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Golf Question: How Can My Right Leg Help Me Hit The Golf Ball Further?Weight transference and hip rotation play a massive role in increasing the distance of the golf ball. The right leg in particular is a great source of power during the swing because it allows a player to rotate the hips through impact and transfer weights on to the front foot.




Players are often seen straightening the right leg at the top of the back swing, not using it at all on the down swing to help transfer weight. Once the right leg straightens on the back swing then hip rotation for the down swing is slowed down and the majority of players will then swing around their right hip causing the club to approach the ball from an out to in swing path.

In contrast, if the right leg stays flexed during the back swing and the weight shifts on to and around the right hip, a player can then transfer weight towards the target using the right leg as a springboard in which to power the hips.

A great drill for doing this would be to use an impact bag or go old fashioned and grab a tyre to hit against, but the aim is to hit the bag with your lower body leading, so at the point of impact your hips should be facing the target. The swing will instantly feel faster and more powerful but controlled at the same time.

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There is no shot in golf where the player should be seen with their weight on the back foot at impact or through impact, unless the shot really requires it or it is a specialist shot. It will not only cause havoc on the clubs swing path, but once the weight goes on to the right foot on the down swing, this effectively means the club is going towards the target and the body is going away from it. These two forces contradict each other causing a decrease in swing speed and loss of power. The weight staying on the back foot will also cause the shaft to lean away from the target adding loft to the face, creating a higher less penetrating ball flight, leading to less distance.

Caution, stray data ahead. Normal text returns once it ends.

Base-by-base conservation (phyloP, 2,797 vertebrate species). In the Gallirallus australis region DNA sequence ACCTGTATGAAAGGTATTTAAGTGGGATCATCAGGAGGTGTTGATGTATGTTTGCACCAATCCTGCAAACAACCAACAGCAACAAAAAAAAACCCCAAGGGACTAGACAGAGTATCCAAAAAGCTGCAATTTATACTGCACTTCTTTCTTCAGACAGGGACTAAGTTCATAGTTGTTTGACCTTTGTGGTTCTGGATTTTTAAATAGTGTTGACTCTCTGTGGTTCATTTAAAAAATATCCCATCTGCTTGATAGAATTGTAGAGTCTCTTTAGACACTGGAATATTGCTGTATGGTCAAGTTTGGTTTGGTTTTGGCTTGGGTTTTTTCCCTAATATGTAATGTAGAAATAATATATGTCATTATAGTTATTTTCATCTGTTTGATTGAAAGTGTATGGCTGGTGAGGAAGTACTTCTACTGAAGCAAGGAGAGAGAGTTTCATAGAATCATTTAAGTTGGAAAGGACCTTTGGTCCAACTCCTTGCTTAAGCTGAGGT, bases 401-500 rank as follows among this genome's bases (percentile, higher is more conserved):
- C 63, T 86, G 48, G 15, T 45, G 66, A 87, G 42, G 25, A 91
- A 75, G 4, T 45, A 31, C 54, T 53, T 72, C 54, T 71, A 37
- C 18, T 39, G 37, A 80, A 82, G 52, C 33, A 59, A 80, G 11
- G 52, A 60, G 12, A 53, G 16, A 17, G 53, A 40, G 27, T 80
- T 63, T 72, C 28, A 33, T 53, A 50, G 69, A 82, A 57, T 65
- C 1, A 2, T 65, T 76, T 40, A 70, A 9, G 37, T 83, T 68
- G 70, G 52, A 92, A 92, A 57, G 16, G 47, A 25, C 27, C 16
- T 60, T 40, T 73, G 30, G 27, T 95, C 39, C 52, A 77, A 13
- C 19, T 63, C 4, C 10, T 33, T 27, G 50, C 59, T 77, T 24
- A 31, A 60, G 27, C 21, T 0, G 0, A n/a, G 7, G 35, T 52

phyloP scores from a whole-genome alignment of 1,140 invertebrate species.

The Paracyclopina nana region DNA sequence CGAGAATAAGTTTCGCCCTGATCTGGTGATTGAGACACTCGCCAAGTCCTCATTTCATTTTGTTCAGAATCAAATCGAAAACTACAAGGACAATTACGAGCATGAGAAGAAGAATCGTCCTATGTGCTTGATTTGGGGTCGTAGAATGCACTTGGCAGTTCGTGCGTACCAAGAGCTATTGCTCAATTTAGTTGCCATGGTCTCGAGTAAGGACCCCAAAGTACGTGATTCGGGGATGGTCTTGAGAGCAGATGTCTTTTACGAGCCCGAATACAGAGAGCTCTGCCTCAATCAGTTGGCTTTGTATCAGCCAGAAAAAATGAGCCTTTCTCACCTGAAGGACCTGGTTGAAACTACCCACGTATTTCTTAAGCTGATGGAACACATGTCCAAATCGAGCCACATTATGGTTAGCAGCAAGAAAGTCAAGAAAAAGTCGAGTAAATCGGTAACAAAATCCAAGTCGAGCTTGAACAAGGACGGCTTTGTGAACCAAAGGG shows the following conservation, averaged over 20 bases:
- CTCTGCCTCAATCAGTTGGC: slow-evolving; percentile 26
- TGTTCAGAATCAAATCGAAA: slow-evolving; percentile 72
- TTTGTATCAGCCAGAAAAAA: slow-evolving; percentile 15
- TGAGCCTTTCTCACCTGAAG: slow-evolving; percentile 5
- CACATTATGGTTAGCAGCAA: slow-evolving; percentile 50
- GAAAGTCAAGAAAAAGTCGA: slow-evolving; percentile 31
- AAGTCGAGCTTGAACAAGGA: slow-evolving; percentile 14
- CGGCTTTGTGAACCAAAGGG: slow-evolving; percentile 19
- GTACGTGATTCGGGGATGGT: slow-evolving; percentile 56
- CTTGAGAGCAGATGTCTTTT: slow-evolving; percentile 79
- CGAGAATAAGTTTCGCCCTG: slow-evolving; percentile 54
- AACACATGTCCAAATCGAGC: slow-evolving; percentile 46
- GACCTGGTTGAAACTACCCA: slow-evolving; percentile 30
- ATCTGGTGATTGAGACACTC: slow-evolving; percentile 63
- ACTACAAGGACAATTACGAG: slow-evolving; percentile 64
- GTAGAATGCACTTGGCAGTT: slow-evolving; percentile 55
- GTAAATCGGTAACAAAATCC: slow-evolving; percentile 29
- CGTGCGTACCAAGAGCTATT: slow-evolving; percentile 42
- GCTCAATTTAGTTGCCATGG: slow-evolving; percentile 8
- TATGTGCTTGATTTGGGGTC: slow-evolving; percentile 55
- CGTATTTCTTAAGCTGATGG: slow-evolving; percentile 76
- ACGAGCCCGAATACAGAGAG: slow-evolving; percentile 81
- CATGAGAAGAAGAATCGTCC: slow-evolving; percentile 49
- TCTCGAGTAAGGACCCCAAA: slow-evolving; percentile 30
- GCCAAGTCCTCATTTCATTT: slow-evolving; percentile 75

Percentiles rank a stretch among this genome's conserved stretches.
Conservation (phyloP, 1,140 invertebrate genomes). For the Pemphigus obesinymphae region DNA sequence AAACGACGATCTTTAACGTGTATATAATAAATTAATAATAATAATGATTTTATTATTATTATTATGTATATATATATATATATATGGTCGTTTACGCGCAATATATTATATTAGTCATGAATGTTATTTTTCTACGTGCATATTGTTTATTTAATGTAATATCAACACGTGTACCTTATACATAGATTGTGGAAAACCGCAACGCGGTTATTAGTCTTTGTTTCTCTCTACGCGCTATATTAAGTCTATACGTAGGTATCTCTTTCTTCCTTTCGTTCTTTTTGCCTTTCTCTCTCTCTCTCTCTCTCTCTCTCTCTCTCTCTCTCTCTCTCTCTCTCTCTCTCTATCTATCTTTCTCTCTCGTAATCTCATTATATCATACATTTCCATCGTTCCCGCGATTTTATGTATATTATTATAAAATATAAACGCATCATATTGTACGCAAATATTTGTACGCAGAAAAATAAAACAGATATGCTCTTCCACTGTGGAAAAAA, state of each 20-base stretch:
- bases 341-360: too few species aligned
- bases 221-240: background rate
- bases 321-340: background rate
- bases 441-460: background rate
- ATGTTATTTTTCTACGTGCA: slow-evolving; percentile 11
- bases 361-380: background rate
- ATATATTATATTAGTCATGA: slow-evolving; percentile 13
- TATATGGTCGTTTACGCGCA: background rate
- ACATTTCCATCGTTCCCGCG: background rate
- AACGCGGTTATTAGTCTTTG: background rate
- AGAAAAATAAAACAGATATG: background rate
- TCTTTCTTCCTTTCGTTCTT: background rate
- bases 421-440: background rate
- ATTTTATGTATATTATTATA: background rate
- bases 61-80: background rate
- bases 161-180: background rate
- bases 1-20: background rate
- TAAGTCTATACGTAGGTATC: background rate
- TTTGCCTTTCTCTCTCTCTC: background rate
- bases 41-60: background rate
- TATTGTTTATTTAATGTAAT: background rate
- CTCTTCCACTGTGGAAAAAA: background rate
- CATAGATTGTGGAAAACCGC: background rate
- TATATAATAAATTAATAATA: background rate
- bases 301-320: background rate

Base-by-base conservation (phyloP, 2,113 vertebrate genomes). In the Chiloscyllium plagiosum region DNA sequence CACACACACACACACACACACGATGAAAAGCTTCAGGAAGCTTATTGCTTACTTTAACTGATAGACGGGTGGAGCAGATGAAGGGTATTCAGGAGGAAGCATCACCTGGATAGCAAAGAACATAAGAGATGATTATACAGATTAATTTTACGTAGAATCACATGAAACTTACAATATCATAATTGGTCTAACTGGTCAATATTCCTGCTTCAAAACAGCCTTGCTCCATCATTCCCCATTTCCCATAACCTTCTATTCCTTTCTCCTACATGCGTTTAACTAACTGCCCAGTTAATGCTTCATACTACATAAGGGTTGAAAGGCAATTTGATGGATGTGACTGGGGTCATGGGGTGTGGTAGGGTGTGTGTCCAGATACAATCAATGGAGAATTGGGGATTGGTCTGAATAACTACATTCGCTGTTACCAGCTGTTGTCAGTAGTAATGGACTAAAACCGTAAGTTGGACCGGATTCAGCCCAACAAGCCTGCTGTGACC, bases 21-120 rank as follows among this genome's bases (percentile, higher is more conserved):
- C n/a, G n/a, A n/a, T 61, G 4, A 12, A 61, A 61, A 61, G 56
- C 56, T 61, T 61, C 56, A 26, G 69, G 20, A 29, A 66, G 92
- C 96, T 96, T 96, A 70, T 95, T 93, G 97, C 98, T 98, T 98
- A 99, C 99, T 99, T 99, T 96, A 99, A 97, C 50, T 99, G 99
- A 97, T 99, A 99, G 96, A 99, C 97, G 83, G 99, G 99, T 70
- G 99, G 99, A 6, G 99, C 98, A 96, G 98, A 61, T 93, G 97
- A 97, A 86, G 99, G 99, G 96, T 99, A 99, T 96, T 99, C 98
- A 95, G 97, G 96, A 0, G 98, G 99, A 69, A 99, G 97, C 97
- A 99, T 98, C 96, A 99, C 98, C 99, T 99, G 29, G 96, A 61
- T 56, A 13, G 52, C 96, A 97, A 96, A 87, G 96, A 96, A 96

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Straightening of the right leg at the top of the back swing can lead to a reverse pivot where the weight falls too much on to the left side. This then means that rotation is made much more difficult because there is too much weight on the left side. This will cause most swing paths to come from out to in therefore hindering the hip rotation further. The angle of attack will also be affected because of the weight being on the left side too much, therefore creating a lot more fat shots.

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The right leg has so many positive influences on the golf swing. In the days of Nicklaus and Palmer, lateral movement from the right leg was a huge way of creating power. However, it caused a reverse C position at impact and with the up to date technology and increasing knowledge of the biomechanics, this was bad for long term fitness and flexibility. The finding also proved the hip turn through impact was much more powerful. The right leg still plays a substantial role in adding power to shots because the weight at the top is slightly favouring the right side so the right foot helps transfer the weight and drive the hip rotation through the ball.